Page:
All social media platforms in Ghana could be shut down during the country’s much-anticipated November 7 general elections, Inspector General of Police (IGP) John Kudalor has revealed. According to Kudalor, this measure may be taken as part of efforts to stamp out the abuse of such platforms by political parties and supporters. He argues that such abuse has the potential of heightening tensions in the country during the election period.
“At one stage I said that if it becomes critical on the eve and also on the election day, we shall block all social media as other countries have done. We’re thinking about it. We are also thinking about the other alternative that the police should be IT compliant and get our own social media [account] to be able to stop these things on time.We are looking at the variables and come D-Day, we’ll come out with a decision,” Kudalor explained to the media.
The announcement by Ghana’s police service has sparked a public outrage. Analysts argue the IGP could be exposed to several legal battles with regards the right to information and the freedom of speech. Ghana’s most forceful pressure group, Alliance for Accountable Governance (AFAG) has condemned the proposed move by the police administration. The group declared in a press statement that the police ”lacks appreciation of the use of online social networking technology.”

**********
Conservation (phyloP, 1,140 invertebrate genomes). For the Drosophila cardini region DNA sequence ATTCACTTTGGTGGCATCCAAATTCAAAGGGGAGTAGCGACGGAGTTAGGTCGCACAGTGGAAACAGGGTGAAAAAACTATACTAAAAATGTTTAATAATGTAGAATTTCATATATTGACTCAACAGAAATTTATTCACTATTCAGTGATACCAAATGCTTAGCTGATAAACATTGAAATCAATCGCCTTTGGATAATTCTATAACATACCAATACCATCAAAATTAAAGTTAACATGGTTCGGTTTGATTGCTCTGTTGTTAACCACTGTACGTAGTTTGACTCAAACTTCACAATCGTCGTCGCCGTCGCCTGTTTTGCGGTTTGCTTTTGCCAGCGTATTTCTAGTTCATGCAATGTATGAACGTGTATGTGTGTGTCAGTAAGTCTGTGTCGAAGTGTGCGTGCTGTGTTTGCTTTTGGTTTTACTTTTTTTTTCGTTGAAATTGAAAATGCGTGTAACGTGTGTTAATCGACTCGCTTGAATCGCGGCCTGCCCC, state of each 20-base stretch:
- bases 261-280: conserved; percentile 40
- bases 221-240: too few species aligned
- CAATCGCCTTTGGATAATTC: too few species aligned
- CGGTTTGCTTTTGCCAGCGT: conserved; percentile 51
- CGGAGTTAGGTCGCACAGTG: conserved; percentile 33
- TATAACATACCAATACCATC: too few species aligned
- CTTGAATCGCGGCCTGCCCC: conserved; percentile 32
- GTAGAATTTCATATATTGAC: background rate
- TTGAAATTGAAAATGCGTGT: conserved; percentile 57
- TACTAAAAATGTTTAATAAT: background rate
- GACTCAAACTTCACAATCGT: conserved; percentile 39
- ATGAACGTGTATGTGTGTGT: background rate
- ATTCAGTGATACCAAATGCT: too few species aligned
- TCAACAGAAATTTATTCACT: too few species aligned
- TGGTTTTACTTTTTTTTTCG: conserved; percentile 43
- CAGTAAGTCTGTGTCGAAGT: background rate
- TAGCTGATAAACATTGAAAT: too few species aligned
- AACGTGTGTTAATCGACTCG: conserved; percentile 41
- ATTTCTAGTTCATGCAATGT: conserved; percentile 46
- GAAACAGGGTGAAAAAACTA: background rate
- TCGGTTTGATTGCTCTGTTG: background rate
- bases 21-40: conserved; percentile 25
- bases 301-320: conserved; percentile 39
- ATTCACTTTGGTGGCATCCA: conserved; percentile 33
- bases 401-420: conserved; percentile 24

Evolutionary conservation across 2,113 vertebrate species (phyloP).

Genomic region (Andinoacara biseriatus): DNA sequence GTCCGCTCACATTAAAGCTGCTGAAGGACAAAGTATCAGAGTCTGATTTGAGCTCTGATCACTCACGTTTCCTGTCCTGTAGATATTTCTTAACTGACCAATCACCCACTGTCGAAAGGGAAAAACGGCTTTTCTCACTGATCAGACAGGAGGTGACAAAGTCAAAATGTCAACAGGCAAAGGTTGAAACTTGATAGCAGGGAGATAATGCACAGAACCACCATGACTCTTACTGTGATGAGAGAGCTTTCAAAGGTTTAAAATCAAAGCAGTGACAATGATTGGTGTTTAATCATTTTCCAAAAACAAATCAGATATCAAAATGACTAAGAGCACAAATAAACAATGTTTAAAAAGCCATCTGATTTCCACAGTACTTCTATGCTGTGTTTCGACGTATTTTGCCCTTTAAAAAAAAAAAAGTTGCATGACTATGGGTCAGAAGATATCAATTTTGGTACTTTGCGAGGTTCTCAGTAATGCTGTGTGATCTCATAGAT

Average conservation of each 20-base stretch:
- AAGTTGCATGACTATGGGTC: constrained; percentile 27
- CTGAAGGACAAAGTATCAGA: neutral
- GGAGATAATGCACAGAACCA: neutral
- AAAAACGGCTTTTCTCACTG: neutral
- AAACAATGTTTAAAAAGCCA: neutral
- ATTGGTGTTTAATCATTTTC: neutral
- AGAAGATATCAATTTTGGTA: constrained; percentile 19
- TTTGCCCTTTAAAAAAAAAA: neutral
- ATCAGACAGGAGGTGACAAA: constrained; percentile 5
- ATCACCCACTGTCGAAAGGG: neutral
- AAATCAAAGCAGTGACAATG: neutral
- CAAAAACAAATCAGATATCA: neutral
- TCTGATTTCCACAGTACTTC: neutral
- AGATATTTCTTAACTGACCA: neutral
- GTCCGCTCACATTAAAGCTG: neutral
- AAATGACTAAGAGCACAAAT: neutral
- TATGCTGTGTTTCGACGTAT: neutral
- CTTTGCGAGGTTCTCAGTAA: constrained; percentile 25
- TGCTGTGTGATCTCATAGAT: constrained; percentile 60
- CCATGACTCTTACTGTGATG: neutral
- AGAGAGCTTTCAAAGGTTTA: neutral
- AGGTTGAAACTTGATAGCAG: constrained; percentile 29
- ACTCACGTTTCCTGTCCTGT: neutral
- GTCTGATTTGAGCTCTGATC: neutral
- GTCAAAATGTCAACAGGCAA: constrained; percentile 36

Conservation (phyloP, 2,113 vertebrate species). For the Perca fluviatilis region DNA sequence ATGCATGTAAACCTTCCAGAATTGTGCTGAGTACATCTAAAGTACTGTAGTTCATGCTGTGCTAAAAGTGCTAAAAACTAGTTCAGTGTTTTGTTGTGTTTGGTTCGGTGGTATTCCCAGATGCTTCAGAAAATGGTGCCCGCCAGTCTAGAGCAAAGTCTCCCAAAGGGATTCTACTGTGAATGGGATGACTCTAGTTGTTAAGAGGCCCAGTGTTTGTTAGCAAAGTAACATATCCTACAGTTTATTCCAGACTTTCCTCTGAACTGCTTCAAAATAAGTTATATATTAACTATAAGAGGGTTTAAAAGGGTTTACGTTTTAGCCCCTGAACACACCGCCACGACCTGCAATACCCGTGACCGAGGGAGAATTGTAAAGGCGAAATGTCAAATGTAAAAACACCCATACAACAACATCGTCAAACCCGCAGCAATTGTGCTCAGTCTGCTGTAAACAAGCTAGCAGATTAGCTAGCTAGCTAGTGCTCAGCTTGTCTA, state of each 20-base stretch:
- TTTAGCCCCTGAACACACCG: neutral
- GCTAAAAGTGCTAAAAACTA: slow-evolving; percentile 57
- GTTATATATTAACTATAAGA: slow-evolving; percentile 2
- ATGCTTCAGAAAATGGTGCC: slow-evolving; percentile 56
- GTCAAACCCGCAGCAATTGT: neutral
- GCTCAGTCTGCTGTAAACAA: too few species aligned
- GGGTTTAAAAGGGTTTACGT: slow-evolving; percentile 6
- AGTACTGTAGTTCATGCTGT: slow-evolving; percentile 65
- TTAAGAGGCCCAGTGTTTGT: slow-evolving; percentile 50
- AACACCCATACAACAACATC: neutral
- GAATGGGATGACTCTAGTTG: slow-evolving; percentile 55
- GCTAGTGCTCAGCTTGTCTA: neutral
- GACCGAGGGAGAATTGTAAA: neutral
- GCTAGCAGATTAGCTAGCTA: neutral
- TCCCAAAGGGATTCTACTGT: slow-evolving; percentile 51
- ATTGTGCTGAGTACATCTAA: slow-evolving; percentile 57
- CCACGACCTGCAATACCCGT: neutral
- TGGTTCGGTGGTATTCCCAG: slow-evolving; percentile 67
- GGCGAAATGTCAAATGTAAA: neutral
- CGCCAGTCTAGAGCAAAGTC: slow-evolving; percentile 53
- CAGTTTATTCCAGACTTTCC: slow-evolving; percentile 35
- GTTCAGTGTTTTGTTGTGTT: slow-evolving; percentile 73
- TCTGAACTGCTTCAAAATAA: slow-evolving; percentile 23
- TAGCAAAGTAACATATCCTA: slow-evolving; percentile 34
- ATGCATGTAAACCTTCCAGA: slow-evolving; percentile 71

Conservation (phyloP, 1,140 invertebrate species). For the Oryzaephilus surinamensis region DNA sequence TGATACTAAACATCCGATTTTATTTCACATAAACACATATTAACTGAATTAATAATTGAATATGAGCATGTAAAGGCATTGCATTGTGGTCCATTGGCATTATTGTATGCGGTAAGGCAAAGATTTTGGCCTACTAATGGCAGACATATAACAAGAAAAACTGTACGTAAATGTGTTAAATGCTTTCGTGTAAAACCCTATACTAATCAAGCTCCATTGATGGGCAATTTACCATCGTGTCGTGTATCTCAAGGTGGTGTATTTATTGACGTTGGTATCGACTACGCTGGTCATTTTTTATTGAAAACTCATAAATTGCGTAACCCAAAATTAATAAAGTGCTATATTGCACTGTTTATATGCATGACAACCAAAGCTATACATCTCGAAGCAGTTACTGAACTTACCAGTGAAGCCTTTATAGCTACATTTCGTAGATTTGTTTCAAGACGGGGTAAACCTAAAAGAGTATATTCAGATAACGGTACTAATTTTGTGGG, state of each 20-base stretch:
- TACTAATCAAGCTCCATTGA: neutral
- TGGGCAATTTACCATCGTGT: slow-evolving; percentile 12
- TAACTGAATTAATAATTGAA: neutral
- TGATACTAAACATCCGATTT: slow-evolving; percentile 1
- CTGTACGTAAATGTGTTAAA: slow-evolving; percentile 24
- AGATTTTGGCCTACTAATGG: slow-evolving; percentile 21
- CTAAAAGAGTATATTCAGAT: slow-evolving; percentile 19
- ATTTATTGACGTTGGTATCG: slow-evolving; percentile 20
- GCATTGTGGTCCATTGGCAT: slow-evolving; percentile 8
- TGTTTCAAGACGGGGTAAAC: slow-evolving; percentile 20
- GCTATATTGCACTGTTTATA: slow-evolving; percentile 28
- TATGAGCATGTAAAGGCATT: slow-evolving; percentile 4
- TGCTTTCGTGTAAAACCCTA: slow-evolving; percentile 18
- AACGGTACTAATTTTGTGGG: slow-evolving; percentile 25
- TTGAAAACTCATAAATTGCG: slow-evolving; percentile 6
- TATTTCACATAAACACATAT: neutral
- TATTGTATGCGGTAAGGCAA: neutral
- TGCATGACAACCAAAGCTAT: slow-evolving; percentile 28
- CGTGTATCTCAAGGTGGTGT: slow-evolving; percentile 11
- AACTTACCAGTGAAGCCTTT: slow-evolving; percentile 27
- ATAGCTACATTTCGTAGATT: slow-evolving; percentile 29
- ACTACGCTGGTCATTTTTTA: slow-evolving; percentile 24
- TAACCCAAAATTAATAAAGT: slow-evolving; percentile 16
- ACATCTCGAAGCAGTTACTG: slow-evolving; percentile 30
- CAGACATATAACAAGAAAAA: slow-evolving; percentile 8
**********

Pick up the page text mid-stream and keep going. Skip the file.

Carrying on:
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President of the Ghana Journalists Association (GJA) Affail Monney fears that a possible shutdown of social media has the potential of affecting the dissemination of news and information in the country, thus describing the move as a ”surgical blow” to Ghana’s online and mainstream media. However, despite calls for the police administration to rescind efforts to shut down social media, IGP Kudalor maintains his position arguing that Ghana’s security is far more important than social media.
If Ghana proceeds with a social media shutdown, it would become the latest African democracy to deny users access during general elections. A similar action was taken recently by the government of Uganda during its hotly contested February elections, when the incumbent President Yoweri Museveni insisted it was a temporary security measure against political tensions. How will Ghana’s reputation as one of Africa’s most stable and open democratic nations be affected by such a policy? Only time will tell.